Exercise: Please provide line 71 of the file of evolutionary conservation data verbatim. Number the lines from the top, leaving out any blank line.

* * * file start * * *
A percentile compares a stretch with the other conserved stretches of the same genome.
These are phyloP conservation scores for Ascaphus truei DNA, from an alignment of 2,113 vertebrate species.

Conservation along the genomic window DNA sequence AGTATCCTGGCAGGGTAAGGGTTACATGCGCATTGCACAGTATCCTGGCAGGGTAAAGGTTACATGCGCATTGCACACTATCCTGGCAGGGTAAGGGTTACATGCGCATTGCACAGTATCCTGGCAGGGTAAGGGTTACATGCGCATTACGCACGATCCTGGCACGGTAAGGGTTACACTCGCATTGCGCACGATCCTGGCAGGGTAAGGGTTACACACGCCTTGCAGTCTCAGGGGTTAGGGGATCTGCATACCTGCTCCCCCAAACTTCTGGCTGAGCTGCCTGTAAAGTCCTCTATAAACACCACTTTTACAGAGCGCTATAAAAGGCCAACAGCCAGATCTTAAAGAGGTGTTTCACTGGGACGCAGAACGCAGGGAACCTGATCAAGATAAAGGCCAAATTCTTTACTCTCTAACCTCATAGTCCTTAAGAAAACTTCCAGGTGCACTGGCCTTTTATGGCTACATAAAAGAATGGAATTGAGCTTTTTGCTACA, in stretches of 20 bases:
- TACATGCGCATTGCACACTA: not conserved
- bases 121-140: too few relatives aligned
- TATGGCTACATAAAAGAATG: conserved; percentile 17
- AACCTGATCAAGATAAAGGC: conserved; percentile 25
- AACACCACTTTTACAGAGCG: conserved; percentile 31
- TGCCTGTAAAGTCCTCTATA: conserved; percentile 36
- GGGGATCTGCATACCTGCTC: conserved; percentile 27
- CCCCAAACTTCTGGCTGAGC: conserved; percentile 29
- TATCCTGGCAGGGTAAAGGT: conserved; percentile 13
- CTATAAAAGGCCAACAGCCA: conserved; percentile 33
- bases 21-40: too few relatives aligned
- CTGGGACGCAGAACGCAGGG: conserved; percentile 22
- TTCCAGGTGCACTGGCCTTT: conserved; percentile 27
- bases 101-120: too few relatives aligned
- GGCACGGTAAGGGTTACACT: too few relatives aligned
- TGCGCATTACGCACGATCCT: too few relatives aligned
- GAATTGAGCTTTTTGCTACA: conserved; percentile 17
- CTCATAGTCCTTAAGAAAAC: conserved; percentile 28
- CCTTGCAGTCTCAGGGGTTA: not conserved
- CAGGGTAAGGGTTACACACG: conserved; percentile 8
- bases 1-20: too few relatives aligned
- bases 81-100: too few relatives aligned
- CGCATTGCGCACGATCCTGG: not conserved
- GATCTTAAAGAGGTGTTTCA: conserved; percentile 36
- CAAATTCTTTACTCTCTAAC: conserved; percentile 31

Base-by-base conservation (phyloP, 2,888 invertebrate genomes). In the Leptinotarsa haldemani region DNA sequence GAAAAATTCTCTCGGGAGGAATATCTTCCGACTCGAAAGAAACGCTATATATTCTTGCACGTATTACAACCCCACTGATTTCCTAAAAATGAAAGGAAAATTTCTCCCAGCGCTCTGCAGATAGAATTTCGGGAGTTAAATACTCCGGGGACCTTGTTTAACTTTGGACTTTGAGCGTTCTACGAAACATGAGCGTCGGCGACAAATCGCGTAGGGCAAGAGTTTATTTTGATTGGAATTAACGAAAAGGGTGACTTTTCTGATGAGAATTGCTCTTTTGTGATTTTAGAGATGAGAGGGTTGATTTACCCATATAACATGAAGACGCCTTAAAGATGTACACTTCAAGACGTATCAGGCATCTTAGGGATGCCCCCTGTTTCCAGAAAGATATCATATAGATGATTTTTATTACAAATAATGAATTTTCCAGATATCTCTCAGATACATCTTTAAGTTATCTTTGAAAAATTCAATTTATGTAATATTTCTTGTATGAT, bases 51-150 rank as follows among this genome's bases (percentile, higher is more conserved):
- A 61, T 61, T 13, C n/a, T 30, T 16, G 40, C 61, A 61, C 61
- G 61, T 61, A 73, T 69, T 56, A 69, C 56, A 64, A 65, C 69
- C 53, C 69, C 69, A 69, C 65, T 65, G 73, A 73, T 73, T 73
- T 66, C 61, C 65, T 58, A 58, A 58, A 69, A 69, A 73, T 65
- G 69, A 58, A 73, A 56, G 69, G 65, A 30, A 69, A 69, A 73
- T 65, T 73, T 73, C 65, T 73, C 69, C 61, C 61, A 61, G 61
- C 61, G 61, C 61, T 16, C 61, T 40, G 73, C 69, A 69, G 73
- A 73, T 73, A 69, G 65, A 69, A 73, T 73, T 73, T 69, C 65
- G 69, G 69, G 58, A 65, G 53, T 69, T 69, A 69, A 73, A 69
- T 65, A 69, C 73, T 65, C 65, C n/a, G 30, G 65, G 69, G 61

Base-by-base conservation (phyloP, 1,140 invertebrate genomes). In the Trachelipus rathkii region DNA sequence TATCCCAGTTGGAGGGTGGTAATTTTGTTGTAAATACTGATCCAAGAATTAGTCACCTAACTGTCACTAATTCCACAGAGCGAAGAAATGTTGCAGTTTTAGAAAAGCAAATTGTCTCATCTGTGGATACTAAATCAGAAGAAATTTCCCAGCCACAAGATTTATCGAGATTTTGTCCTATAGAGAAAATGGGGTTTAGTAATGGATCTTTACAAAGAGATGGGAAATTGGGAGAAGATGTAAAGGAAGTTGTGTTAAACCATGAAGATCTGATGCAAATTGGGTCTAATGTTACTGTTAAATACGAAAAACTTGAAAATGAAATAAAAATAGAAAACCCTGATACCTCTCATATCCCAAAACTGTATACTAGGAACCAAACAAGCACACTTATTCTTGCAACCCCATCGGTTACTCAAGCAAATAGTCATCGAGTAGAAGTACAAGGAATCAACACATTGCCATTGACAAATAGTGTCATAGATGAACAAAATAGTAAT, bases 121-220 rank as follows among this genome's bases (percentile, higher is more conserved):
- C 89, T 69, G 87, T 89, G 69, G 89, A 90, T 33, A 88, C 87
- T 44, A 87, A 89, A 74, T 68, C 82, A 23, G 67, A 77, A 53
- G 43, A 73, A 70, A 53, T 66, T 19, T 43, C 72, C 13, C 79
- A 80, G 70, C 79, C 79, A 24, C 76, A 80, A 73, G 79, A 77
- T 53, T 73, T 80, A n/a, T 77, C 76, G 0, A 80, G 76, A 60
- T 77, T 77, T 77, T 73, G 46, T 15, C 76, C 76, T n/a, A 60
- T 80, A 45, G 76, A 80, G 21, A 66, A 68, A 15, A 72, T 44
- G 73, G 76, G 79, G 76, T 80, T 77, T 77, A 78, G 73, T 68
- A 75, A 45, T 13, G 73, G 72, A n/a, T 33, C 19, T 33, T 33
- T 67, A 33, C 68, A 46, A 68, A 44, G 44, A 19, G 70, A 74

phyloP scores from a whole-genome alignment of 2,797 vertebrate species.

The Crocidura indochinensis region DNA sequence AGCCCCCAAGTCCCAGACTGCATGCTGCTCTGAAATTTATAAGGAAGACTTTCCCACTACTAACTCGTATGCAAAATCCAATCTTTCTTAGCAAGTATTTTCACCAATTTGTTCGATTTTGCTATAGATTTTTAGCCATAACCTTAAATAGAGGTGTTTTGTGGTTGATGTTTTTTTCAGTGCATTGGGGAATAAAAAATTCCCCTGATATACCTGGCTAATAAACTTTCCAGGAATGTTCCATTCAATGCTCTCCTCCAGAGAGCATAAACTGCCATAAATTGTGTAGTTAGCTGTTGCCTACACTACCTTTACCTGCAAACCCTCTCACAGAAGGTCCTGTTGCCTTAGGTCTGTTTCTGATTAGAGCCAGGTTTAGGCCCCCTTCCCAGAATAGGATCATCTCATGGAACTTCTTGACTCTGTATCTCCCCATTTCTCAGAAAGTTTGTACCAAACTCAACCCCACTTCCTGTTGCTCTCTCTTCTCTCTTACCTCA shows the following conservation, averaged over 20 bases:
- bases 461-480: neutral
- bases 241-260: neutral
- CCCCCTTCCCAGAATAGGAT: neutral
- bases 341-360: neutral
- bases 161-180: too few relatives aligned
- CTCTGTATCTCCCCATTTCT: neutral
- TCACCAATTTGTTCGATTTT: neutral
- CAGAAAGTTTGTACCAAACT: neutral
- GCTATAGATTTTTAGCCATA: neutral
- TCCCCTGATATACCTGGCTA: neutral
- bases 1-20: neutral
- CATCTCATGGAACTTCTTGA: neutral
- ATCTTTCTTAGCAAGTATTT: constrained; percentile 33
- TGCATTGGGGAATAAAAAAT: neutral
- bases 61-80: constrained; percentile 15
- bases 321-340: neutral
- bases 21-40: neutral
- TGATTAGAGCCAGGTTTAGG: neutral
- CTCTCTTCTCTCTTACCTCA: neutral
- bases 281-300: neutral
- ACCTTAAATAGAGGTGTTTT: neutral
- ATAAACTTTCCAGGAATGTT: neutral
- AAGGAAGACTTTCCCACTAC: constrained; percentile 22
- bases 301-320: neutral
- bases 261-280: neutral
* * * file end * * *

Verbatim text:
- CTCTCTTCTCTCTTACCTCA: neutral